Giovanni Battista Piranesi

Castel Sant'Angelo

Castel Sant'Angelo by Giovanni Battista Piranesi

Artwork Detail Request a print

Piranesi exaggerates scale and detail to heighten the sense of drama within the scene. Originally the Mausoleum of Hadrian, Castel Sant' Angelo became a place of refuge for Pope Clement VII during the Sack of Rome in 1527. A marble statue of an angel was first erected on the roof in 590 AD. It celebrated the moment when, during a procession to stop the plague, Pope Gregory saw the Archangel Michael sheathing his sword. This was replaced with a bronze sculpture of the Archangel in 1752.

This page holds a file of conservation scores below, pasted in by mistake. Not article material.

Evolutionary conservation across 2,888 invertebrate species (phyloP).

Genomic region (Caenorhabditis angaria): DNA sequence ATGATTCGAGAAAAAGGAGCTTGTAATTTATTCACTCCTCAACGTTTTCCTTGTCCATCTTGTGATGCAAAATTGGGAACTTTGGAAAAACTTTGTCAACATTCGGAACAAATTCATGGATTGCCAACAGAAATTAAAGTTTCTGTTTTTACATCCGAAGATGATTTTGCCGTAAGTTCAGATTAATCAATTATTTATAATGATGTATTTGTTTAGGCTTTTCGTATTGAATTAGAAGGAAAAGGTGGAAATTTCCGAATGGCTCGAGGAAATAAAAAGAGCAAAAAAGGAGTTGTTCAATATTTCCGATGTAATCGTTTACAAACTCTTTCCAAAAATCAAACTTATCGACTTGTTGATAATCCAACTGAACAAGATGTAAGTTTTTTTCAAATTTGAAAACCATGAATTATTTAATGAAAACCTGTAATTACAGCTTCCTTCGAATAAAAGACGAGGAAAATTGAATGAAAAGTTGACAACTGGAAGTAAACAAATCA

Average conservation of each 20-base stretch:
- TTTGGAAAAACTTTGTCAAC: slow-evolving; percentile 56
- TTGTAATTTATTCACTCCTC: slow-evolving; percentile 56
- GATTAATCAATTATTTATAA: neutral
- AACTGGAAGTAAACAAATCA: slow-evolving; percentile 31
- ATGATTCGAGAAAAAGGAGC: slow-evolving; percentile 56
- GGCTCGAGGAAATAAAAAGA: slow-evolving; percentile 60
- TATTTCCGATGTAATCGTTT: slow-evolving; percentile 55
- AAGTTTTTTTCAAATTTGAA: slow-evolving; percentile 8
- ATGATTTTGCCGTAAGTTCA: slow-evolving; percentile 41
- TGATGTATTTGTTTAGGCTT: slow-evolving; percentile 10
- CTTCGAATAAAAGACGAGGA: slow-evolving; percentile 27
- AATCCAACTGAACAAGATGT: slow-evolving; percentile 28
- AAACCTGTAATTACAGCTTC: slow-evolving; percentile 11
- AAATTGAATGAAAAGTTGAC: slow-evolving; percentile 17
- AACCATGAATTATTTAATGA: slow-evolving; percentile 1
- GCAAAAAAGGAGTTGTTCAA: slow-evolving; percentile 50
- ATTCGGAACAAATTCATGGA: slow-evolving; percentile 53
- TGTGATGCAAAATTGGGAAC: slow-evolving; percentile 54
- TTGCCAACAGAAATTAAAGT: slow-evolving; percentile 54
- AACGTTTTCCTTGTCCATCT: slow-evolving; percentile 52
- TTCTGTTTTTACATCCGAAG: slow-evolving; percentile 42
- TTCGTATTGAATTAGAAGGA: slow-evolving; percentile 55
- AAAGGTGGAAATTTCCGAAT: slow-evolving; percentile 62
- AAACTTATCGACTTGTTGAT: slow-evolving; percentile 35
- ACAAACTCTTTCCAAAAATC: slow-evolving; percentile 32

Title
Castel Sant'Angelo
Artist/creator
Production date
1754
Medium
etching
Dimensions
432 x 559 mm
Credit line
Auckland Art Gallery Toi o Tāmaki, purchased 1962
Accession no
1962/10/1
Copyright
No known copyright restrictions
Department
International Art
Display status
Not on display

To find out which artworks are available for print requests and reproduction please enquire here. This service only applies to select artworks in the Gallery's collection.

Request a print